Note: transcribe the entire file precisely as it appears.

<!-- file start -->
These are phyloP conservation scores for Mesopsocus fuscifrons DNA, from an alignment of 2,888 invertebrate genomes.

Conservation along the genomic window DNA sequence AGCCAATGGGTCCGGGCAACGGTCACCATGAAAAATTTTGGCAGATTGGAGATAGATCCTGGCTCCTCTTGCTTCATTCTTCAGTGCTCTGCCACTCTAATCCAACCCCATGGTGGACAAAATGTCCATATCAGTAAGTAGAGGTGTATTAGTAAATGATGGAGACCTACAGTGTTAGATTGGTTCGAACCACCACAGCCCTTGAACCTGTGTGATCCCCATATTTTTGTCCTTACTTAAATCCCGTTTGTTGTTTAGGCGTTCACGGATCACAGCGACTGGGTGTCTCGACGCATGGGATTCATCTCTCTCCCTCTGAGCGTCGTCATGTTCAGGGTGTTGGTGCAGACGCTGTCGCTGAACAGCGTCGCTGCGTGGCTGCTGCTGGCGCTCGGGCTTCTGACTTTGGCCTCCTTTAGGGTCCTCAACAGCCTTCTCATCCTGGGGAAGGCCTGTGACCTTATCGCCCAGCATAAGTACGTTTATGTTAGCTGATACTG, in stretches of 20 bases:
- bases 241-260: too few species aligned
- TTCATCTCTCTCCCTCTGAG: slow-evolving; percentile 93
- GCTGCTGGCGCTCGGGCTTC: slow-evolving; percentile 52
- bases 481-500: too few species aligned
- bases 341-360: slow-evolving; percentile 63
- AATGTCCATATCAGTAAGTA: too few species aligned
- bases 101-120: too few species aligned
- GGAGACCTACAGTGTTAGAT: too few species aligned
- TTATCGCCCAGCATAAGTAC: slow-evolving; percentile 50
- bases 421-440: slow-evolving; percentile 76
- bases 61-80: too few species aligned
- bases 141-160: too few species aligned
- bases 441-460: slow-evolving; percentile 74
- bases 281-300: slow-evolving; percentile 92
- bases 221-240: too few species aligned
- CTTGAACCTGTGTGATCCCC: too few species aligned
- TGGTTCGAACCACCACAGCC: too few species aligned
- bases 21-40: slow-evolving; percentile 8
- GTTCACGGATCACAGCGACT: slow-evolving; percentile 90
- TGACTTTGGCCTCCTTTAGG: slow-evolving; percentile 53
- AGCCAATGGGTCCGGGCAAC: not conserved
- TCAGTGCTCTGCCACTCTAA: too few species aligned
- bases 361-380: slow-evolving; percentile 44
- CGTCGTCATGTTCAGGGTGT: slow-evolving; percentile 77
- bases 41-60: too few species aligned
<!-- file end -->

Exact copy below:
These are phyloP conservation scores for Mesopsocus fuscifrons DNA, from an alignment of 2,888 invertebrate genomes.

Conservation along the genomic window DNA sequence AGCCAATGGGTCCGGGCAACGGTCACCATGAAAAATTTTGGCAGATTGGAGATAGATCCTGGCTCCTCTTGCTTCATTCTTCAGTGCTCTGCCACTCTAATCCAACCCCATGGTGGACAAAATGTCCATATCAGTAAGTAGAGGTGTATTAGTAAATGATGGAGACCTACAGTGTTAGATTGGTTCGAACCACCACAGCCCTTGAACCTGTGTGATCCCCATATTTTTGTCCTTACTTAAATCCCGTTTGTTGTTTAGGCGTTCACGGATCACAGCGACTGGGTGTCTCGACGCATGGGATTCATCTCTCTCCCTCTGAGCGTCGTCATGTTCAGGGTGTTGGTGCAGACGCTGTCGCTGAACAGCGTCGCTGCGTGGCTGCTGCTGGCGCTCGGGCTTCTGACTTTGGCCTCCTTTAGGGTCCTCAACAGCCTTCTCATCCTGGGGAAGGCCTGTGACCTTATCGCCCAGCATAAGTACGTTTATGTTAGCTGATACTG, in stretches of 20 bases:
- bases 241-260: too few species aligned
- TTCATCTCTCTCCCTCTGAG: slow-evolving; percentile 93
- GCTGCTGGCGCTCGGGCTTC: slow-evolving; percentile 52
- bases 481-500: too few species aligned
- bases 341-360: slow-evolving; percentile 63
- AATGTCCATATCAGTAAGTA: too few species aligned
- bases 101-120: too few species aligned
- GGAGACCTACAGTGTTAGAT: too few species aligned
- TTATCGCCCAGCATAAGTAC: slow-evolving; percentile 50
- bases 421-440: slow-evolving; percentile 76
- bases 61-80: too few species aligned
- bases 141-160: too few species aligned
- bases 441-460: slow-evolving; percentile 74
- bases 281-300: slow-evolving; percentile 92
- bases 221-240: too few species aligned
- CTTGAACCTGTGTGATCCCC: too few species aligned
- TGGTTCGAACCACCACAGCC: too few species aligned
- bases 21-40: slow-evolving; percentile 8
- GTTCACGGATCACAGCGACT: slow-evolving; percentile 90
- TGACTTTGGCCTCCTTTAGG: slow-evolving; percentile 53
- AGCCAATGGGTCCGGGCAAC: not conserved
- TCAGTGCTCTGCCACTCTAA: too few species aligned
- bases 361-380: slow-evolving; percentile 44
- CGTCGTCATGTTCAGGGTGT: slow-evolving; percentile 77
- bases 41-60: too few species aligned